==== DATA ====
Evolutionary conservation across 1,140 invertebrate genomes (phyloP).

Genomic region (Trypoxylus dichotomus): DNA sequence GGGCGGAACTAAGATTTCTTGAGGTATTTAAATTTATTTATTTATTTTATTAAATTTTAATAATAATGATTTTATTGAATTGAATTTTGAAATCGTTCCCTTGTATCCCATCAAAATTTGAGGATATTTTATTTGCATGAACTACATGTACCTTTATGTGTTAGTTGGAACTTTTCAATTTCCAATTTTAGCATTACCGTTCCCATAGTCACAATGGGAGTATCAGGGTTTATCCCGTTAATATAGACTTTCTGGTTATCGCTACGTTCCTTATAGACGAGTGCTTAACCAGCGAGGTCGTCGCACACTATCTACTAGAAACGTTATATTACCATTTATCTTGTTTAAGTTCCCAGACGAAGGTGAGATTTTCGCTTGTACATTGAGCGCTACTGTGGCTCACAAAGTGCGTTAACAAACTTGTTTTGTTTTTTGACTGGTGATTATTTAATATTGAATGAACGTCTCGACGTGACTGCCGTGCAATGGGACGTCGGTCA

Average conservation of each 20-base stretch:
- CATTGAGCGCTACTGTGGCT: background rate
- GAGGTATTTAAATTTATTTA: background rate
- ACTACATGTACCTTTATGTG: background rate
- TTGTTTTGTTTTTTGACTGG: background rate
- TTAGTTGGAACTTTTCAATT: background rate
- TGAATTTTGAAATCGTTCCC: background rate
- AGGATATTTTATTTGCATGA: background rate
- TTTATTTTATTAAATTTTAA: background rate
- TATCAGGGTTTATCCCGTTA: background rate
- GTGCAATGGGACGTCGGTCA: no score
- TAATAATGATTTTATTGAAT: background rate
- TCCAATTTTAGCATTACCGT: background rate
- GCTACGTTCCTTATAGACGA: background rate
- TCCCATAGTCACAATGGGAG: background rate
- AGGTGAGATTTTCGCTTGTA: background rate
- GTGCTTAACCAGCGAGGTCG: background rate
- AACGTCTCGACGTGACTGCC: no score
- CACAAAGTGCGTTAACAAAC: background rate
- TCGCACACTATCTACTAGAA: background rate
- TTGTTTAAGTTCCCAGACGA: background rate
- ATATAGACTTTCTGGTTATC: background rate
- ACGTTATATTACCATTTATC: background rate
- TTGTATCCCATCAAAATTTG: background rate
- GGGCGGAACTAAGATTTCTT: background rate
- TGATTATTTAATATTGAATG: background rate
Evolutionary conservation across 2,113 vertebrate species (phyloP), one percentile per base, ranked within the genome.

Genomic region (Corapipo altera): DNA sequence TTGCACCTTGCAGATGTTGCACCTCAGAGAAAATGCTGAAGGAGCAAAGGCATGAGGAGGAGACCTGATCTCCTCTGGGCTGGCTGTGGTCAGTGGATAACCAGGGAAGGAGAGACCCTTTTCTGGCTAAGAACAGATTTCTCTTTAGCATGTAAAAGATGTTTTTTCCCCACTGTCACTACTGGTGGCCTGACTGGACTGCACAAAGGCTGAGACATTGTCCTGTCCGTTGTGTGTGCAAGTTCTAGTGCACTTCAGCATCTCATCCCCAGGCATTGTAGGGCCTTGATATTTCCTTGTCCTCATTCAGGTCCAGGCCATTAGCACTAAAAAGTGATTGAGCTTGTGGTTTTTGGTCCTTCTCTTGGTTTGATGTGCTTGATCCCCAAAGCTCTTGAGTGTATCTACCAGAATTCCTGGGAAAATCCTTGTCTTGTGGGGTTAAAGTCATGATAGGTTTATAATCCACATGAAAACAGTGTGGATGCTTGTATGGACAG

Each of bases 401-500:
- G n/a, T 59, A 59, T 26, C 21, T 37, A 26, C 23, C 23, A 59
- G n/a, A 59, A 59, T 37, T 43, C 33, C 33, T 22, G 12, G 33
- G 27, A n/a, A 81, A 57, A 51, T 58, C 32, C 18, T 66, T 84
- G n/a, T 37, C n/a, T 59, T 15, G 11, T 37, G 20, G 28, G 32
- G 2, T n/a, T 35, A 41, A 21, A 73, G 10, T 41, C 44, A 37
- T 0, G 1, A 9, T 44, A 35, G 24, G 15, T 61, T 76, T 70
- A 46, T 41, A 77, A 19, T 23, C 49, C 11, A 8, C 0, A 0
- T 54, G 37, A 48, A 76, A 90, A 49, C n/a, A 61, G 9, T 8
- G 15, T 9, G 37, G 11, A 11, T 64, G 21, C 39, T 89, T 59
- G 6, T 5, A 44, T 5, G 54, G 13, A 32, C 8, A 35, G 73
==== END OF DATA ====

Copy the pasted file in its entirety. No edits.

Evolutionary conservation across 1,140 invertebrate genomes (phyloP).

Genomic region (Trypoxylus dichotomus): DNA sequence GGGCGGAACTAAGATTTCTTGAGGTATTTAAATTTATTTATTTATTTTATTAAATTTTAATAATAATGATTTTATTGAATTGAATTTTGAAATCGTTCCCTTGTATCCCATCAAAATTTGAGGATATTTTATTTGCATGAACTACATGTACCTTTATGTGTTAGTTGGAACTTTTCAATTTCCAATTTTAGCATTACCGTTCCCATAGTCACAATGGGAGTATCAGGGTTTATCCCGTTAATATAGACTTTCTGGTTATCGCTACGTTCCTTATAGACGAGTGCTTAACCAGCGAGGTCGTCGCACACTATCTACTAGAAACGTTATATTACCATTTATCTTGTTTAAGTTCCCAGACGAAGGTGAGATTTTCGCTTGTACATTGAGCGCTACTGTGGCTCACAAAGTGCGTTAACAAACTTGTTTTGTTTTTTGACTGGTGATTATTTAATATTGAATGAACGTCTCGACGTGACTGCCGTGCAATGGGACGTCGGTCA

Average conservation of each 20-base stretch:
- CATTGAGCGCTACTGTGGCT: background rate
- GAGGTATTTAAATTTATTTA: background rate
- ACTACATGTACCTTTATGTG: background rate
- TTGTTTTGTTTTTTGACTGG: background rate
- TTAGTTGGAACTTTTCAATT: background rate
- TGAATTTTGAAATCGTTCCC: background rate
- AGGATATTTTATTTGCATGA: background rate
- TTTATTTTATTAAATTTTAA: background rate
- TATCAGGGTTTATCCCGTTA: background rate
- GTGCAATGGGACGTCGGTCA: no score
- TAATAATGATTTTATTGAAT: background rate
- TCCAATTTTAGCATTACCGT: background rate
- GCTACGTTCCTTATAGACGA: background rate
- TCCCATAGTCACAATGGGAG: background rate
- AGGTGAGATTTTCGCTTGTA: background rate
- GTGCTTAACCAGCGAGGTCG: background rate
- AACGTCTCGACGTGACTGCC: no score
- CACAAAGTGCGTTAACAAAC: background rate
- TCGCACACTATCTACTAGAA: background rate
- TTGTTTAAGTTCCCAGACGA: background rate
- ATATAGACTTTCTGGTTATC: background rate
- ACGTTATATTACCATTTATC: background rate
- TTGTATCCCATCAAAATTTG: background rate
- GGGCGGAACTAAGATTTCTT: background rate
- TGATTATTTAATATTGAATG: background rate
Evolutionary conservation across 2,113 vertebrate species (phyloP), one percentile per base, ranked within the genome.

Genomic region (Corapipo altera): DNA sequence TTGCACCTTGCAGATGTTGCACCTCAGAGAAAATGCTGAAGGAGCAAAGGCATGAGGAGGAGACCTGATCTCCTCTGGGCTGGCTGTGGTCAGTGGATAACCAGGGAAGGAGAGACCCTTTTCTGGCTAAGAACAGATTTCTCTTTAGCATGTAAAAGATGTTTTTTCCCCACTGTCACTACTGGTGGCCTGACTGGACTGCACAAAGGCTGAGACATTGTCCTGTCCGTTGTGTGTGCAAGTTCTAGTGCACTTCAGCATCTCATCCCCAGGCATTGTAGGGCCTTGATATTTCCTTGTCCTCATTCAGGTCCAGGCCATTAGCACTAAAAAGTGATTGAGCTTGTGGTTTTTGGTCCTTCTCTTGGTTTGATGTGCTTGATCCCCAAAGCTCTTGAGTGTATCTACCAGAATTCCTGGGAAAATCCTTGTCTTGTGGGGTTAAAGTCATGATAGGTTTATAATCCACATGAAAACAGTGTGGATGCTTGTATGGACAG

Each of bases 401-500:
- G n/a, T 59, A 59, T 26, C 21, T 37, A 26, C 23, C 23, A 59
- G n/a, A 59, A 59, T 37, T 43, C 33, C 33, T 22, G 12, G 33
- G 27, A n/a, A 81, A 57, A 51, T 58, C 32, C 18, T 66, T 84
- G n/a, T 37, C n/a, T 59, T 15, G 11, T 37, G 20, G 28, G 32
- G 2, T n/a, T 35, A 41, A 21, A 73, G 10, T 41, C 44, A 37
- T 0, G 1, A 9, T 44, A 35, G 24, G 15, T 61, T 76, T 70
- A 46, T 41, A 77, A 19, T 23, C 49, C 11, A 8, C 0, A 0
- T 54, G 37, A 48, A 76, A 90, A 49, C n/a, A 61, G 9, T 8
- G 15, T 9, G 37, G 11, A 11, T 64, G 21, C 39, T 89, T 59
- G 6, T 5, A 44, T 5, G 54, G 13, A 32, C 8, A 35, G 73